The 9/11 decade saw the world’s focus shift to the Middle East and North Africa, turning Malta into a valued listening post for the US and an important friend. Christian Peregin tracks the changes in bilateral relations.
Anthony Gioia became US ambassador to Malta only days before the 9/11 attacks. He vividly remembers how the events shaped relations between the two countries and his stories read like a cable out of Wikileaks.
When there is turbulence or uncertainty in the Middle East, having a country like Malta with a solid democracy and a stable government, can only help us- Former US ambassador
“I remember telling the foreign minister that if a bomb passes through Malta and ends up in the US or Europe, it will make the Lockerbie bomb look like small fry. I would be fired and Malta would never get into the EU. I was speculating of course, but I wanted to raise the importance of being vigilant,” he says.
America immediately prioritised the level of security at the Freeport which was known to be one of the most important transhipment ports for Iran.
“We were concerned things could happen. The people at the Freeport weren’t too happy because they took the term ‘Freeport’ quite literally. Customs were not allowed. But we convinced the Maltese, for the right reasons I believe, to become more aggressive in terms of what was going on and not give such a literal interpretation.”
He says his efforts worked and Malta quickly understood the importance of heightening security. “I was quite pleased.”
“We worked very hard with the government, which did not have the resources or sophistication at the time to screen these cargoes for weapons.”
Malta was always “a friendly country in a very tough neighbourhood” and its EU membership continued to enhance relations.
“I used to tell the State Department that when Malta joins the EU, we will have another country more aligned with Britain and therefore more supportive of America’s interests. I used to say Malta was a good investment for us because with a little bit of effort we could get their attention much faster than we could with a country like France at the time. But in the EU, each country has the same voice.”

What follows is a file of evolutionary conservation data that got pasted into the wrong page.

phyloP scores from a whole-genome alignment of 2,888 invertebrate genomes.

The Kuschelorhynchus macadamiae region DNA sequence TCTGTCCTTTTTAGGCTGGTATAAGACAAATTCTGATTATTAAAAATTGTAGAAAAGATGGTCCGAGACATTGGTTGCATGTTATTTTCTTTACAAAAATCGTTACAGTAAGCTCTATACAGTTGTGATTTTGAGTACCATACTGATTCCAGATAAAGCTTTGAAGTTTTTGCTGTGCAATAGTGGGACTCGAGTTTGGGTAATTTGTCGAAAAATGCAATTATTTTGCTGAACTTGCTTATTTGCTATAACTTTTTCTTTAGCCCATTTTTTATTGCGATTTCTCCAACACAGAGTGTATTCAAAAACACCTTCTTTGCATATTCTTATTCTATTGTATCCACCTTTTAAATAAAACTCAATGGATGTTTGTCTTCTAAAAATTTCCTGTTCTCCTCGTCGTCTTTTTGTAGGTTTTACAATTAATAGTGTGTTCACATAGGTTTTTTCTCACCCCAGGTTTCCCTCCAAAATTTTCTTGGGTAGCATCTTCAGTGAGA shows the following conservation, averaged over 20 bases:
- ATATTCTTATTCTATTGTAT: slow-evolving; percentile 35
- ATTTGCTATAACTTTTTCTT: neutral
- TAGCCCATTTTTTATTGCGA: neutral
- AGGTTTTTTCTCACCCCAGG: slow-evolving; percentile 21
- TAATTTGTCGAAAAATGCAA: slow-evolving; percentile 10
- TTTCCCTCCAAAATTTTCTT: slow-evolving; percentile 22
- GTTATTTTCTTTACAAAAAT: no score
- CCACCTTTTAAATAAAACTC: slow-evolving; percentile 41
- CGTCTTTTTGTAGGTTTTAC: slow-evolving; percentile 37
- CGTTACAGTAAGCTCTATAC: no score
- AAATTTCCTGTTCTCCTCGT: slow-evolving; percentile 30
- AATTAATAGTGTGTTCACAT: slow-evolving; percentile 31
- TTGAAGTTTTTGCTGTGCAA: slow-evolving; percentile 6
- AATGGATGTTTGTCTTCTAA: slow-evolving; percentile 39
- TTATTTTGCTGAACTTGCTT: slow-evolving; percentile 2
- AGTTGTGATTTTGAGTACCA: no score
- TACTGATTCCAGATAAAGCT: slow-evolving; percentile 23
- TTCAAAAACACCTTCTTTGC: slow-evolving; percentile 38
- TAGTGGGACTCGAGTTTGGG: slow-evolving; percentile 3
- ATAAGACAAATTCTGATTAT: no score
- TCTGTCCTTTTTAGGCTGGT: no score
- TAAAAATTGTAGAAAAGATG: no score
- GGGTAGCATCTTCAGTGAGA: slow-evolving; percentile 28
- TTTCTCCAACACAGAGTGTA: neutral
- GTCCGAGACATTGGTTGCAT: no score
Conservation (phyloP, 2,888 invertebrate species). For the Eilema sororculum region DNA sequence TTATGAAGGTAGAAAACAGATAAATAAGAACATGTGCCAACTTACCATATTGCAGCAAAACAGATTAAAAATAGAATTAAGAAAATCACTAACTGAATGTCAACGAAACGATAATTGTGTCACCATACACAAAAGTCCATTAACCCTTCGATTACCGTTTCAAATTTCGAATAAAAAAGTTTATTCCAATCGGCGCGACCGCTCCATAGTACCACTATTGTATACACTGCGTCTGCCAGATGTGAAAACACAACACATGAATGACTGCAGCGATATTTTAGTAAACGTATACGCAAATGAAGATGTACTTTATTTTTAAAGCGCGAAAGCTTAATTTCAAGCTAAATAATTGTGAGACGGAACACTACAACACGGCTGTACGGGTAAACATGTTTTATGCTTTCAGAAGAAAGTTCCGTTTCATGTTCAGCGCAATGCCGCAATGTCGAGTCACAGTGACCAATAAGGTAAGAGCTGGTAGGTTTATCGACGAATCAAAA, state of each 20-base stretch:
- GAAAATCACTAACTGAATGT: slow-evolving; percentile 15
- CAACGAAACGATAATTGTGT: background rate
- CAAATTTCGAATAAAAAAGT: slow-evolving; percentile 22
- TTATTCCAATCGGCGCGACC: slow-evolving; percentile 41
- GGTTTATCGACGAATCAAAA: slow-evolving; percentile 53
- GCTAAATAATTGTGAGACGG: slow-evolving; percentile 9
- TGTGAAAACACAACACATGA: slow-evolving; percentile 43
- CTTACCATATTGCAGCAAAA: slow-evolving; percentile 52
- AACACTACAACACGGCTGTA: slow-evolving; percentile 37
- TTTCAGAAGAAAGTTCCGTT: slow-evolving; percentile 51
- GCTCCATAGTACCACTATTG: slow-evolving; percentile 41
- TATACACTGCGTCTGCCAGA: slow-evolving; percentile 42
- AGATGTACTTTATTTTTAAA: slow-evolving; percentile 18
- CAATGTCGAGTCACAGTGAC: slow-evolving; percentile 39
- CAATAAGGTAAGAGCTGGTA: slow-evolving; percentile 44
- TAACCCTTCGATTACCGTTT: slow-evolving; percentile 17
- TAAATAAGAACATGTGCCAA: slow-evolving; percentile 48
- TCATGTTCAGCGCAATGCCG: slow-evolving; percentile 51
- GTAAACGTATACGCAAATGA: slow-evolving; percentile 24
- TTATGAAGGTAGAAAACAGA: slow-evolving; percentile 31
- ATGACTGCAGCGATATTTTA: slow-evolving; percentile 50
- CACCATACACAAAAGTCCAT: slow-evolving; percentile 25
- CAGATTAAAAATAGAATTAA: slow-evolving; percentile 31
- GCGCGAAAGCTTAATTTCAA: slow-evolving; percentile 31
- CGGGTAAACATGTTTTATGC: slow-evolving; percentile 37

The Arab Spring has continued to heighten Malta’s significance, due to its geographical location, particularly its proximity to Libya.
“When there is turbulence or uncertainty in the Middle East, having a country like Malta with a solid democracy and a stable government can only help us. One thing we’ve learnt is that the world is a small place. If there’s hostility in one part of the world it is naive to think it won’t affect another part. We learnt this the hard way.”
Mr Gioia, who was in Malta recently for the opening of the new US embassy, said he would never forget the warmth of the Maltese, particularly the support he felt after 9/11 from political leaders and the people in general, who organised Masses and other services.
Since his time, Malta’s relationship with the US has gone from strength to strength, and America became particularly generous regarding immigration.
This role was perhaps best embodied by former Ambassador Douglas Kmiec, whose stay came to a premature end because the US State department felt he spent too much time writing about his Catholic faith.
Prof. Kmiec said Malta and the US were always “close siblings” but were even closer today, 10 years after 9/11.
“It is obvious from the sizeable investment in our new embassy compound in Ta’ Qali that the US wants our particular diplomatic friendship with Malta to enjoy the very best of our resources.”
He said part of this closeness was attributable to Malta’s EU membership but also due to Malta’s many humanitarian efforts, vigilance against terrorist movements and the steps taken to interdict shipments that would proliferate the transfer or manufacture of illicit weapons.
But the former ambassador also sees a deeper link between the events of 9/11 and the relationship that has since evolved.
“The roots of 9/11 were nourished by religious difference which in the hands of the forces of terror became religious suspicion and hatred... Religious hatred in turn provoked the unspeakable violence in New York, Washington DC and Pennsylvania resulting in thousands of deaths of people of many faiths and nationalities.”
However, God, he says, finds ways to help us discern good out of the greatest of evils.
“Prior to 9/11, many in the US, including myself, had not given serious attention to promoting dialogue and interaction across religious boundaries. Because of the strength of Malta’s Catholic faith commitment and its proximity and good relations with the people of many different faiths in many lands, Malta was and is perceived – I believe correctly – as uniquely capable of inter-faith dialogue and understanding.”
He thinks Malta’s “empathy” with the Palestinian diaspora and America’s “steadfast support for Israel’s security” help Malta and America gain credibility as honest brokers of a two state solution that has eluded the world for far too long.
Meanwhile, former government adviser Martin Scicluna also sees the past 10 years as having had a remarkable difference in bilateral relations. But he sees the “game-changer” as being Malta’s accession to the EU.
“The US State Department would have noticed, even in the negotiations leading up to accession, that Malta’s position as an EU country, despite its miniscule size and limited diplomatic weight, would give it a different standing as a neutral country in the middle of the Mediterranean.”
“This, taken in conjunction with Malta’s geographic position as a listening post and sounding board in the Middle East, has helped to raise our profile in Washington.”
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